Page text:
Ease of Payments: In the past, hackers used to rely on gift cards for payment. This was troublesome on many levels — for instance, gift cards can’t be used globally, and criminals needed to come up with a mailing addresses that can’t be traced. Bitcoin and the higher profile of cryptocurrency have contributed to the rise in ransomware, as well as hackers’ ability to use extortion to elicit payments. One example occurred after the Ashley Madison website breach, when hackers threatened some users with a bitcoin ransom or have their identities revealed as adulterers. Another tactic involved using malicious emails to threaten a distributed denial-of-service attack on an organization’s network unless a bitcoin payment was made.

By tracking bitcoin wallet addresses as an IOC, we’ve been able to connect the dots between ransomware, wallet addresses, and shared infrastructure, TTPs (tactics, techniques, and procedures), and attribution.

Here is an example of how bitcoin is used in a ransomware campaign: A new piece of ransomware gives you a bitcoin address for payment. You can then make correlations that connect across sectors, like retail, energy, or technology groups based on the blockchain and/or reuse of the same address. With WannaCry, there were hard-coded bitcoin addresses that made it easy to correlate what you are dealing with and which sectors were being affected. The more bitcoin addresses are shared, the more you can identify addresses to which bitcoins are forwarded.

The ability to track transactions through the blockchain allows you to connect different ransomware campaigns. Cybercriminals don’t typically share bitcoin wallets as they might share the same exploit kit, but by tracking blockchain transactions, analysts have another investigation point from which they can pivot and dig for more.

Bitcoin Addresses Reported by Multiple Sectors

Addresses are often unique to each target or a small set of targets, but you can track where the money goes by looking at the blockchain (the transactions) to see which addresses deliver funds to the same final addresses before being cashed out.

Addresses are often unique to each target or a small set of targets, but you can track where the money goes by looking at the blockchain (the transactions) to see which addresses deliver funds to the same final addresses before being cashed out.

Why is it important to be able to track bitcoin wallets as IOCs? With the ability to track payments, you can determine if bitcoins are going to specific wallet addresses, and then narrow that down to determine if they are the same two or three addresses over time. This will give you some idea of where and when cybercriminals are cashing out.

The value of the metadata as an indicator for malicious activity is because, although there are many variants of ransomware, the number of variants does not necessarily represent separate campaigns or cybercriminal groups. If you can follow the transactions through the blockchain, you can see how or if these variants are connected, and identify specific campaigns.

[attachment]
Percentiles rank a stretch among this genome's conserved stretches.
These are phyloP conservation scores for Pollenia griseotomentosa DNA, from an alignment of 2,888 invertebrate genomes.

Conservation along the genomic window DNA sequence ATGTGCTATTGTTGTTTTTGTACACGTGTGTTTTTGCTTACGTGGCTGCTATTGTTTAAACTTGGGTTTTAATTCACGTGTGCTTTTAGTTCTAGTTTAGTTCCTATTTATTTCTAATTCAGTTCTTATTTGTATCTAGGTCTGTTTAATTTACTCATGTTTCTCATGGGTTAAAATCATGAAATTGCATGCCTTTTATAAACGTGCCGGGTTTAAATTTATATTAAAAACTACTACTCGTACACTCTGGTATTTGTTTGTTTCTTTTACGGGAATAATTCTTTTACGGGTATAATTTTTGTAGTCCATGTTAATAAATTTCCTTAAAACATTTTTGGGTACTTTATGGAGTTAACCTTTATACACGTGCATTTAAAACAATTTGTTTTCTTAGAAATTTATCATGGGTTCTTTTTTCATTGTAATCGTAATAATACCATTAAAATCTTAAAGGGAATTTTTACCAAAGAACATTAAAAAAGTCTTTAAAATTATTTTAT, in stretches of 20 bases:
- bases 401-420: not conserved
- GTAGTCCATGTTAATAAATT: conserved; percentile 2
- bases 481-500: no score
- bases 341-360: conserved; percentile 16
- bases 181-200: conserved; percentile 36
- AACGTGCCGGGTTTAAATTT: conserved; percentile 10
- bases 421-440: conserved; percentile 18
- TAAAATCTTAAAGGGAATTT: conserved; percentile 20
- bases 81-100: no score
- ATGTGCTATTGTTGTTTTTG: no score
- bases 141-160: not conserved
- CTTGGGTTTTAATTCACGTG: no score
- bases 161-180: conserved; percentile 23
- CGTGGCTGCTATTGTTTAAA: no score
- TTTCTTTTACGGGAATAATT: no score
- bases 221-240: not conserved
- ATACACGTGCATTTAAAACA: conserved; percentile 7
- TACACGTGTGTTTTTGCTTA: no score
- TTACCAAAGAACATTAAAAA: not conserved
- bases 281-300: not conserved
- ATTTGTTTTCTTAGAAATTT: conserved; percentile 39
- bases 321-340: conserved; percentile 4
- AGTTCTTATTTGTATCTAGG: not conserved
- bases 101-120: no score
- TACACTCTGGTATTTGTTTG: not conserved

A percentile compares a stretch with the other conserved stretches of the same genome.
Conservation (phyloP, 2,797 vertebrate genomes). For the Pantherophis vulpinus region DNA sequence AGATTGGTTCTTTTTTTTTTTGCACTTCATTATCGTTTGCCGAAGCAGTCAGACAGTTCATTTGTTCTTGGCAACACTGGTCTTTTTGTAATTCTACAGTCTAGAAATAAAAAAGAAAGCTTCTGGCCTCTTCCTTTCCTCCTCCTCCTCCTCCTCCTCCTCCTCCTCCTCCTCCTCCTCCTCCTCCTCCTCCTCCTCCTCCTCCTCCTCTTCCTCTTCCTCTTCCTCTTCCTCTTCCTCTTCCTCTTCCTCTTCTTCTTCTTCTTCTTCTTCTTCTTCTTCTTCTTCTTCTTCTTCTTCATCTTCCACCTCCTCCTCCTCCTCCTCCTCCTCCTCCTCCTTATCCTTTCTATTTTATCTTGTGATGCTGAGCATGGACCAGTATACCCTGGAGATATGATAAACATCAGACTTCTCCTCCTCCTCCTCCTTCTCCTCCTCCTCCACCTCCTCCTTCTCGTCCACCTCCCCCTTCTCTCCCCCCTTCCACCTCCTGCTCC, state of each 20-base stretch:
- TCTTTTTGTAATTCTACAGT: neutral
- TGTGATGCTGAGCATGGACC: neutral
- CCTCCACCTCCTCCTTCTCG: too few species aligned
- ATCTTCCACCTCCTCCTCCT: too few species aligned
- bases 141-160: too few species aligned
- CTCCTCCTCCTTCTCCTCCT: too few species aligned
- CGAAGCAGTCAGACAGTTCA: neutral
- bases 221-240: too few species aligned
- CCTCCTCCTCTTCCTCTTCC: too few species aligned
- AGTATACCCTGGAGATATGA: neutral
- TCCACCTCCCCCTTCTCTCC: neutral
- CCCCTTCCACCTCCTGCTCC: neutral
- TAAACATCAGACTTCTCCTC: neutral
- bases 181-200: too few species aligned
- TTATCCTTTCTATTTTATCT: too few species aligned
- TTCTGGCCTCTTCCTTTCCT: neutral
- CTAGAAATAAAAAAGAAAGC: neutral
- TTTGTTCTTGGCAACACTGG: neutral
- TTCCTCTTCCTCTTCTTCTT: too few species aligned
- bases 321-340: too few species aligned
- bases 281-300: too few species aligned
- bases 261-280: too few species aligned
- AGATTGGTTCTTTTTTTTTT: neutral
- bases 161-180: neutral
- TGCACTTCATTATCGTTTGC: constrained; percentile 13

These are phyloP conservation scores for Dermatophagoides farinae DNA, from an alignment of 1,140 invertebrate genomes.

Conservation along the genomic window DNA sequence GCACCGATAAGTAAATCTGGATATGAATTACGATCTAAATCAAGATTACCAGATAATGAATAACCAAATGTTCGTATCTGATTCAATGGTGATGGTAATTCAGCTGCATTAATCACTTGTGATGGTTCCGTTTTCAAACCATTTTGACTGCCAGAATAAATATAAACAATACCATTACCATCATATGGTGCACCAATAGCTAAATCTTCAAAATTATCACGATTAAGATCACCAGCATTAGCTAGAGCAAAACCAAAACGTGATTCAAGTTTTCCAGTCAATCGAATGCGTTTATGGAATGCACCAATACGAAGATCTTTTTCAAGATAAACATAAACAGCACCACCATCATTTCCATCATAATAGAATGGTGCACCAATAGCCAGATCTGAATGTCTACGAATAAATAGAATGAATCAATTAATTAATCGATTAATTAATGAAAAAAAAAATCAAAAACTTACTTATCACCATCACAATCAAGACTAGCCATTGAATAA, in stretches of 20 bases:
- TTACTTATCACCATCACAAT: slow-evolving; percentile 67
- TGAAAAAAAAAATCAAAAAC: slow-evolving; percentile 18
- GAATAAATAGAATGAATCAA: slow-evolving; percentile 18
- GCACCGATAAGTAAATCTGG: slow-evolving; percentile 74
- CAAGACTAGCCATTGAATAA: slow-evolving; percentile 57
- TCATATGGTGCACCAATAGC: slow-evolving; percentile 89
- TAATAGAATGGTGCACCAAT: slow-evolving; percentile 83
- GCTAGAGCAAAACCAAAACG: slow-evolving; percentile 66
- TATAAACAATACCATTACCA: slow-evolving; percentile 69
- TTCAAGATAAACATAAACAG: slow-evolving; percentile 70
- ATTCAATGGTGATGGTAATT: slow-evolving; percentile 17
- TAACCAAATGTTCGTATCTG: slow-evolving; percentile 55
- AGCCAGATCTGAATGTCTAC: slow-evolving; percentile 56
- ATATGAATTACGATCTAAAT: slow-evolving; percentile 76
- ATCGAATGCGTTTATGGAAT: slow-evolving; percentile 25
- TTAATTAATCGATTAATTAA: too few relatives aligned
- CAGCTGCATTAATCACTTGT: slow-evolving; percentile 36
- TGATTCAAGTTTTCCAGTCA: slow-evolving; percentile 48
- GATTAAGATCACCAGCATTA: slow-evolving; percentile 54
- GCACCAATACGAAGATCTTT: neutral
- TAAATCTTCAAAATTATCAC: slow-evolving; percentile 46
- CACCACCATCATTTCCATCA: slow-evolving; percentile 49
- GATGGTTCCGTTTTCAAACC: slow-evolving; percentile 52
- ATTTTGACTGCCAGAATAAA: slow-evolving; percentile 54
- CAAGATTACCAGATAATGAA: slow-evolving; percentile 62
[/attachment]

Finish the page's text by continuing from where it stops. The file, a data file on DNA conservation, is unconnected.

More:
There is a well-known saying that if you want to know where trouble is coming from, follow the money. It’s hard to follow bitcoins, but all of those bitcoin wallets can help you see how ransomware is connected.

This research was provided by the TruSTAR Data Science Unit.

Source: https://www.darkreading.com/threat-intelligence/tracking-bitcoin-wallets-as-iocs-for-ransomware-/a/d-id/1331016?

Rutgers suffers “data breach,” of 1,700 students’ info

NEW BRUNSWICK, NJ – The ​academic information of 1,700 Rutgers students was exposed during a “data security incident” on November 8 and 9, university officials confirmed.

No one’s Social Security number, address or financial information was leaked, according to university spokesperson Neal Buccino.

Instead, the affected students, all in the Department of Computer Science, had their academic data leaked, including Rutgers ID numbers, cumulative GPA’s and Spring 2018 class schedules, Buccino said.

University officials notified those students affected that their data was exposed, but that it hadn’t been altered, according to Buccino.

Officials determined that 18 students accessed the data “in error,’ and notified those students th​a​t​ information they viewed was confidential.

The leak was the result of an “administrative error,” according to Buccino, who added that the university was updating its relevant security policies to ensure such an error doesn’t happen again.

Internet issues are nothing new to Rutgers. Over the course of 2015, Rutgers suffered half a dozen distributed denial of service (DDOS) attacks which crippled the internet on campus for days at a time.

The attacks were perpetrated by the so-called “exfocus” hacker, who during the course of the attacks posted a series of taunting messages on various Twitter pages.

Two of the major attacks took place in the Spring 2015 semester; one during midterms and the other during finals period, preventing many students from working on projects and papers, or preparing for exams.

Source: https://www.tapinto.net/towns/nutley/articles/rutgers-suffers-data-breach-of-1-700-students-5

Securing your APIs

Covering your APIs

Web APIs are not exactly a new technology. You can find an API for almost any service offered online. The reason for the popularity is not surprising, APIs easily and efficiently facilitate integration between applications. This inter-application communication allows partnerships to efficiently share data and resources, allowing the automation of many tasks that would otherwise require human interaction.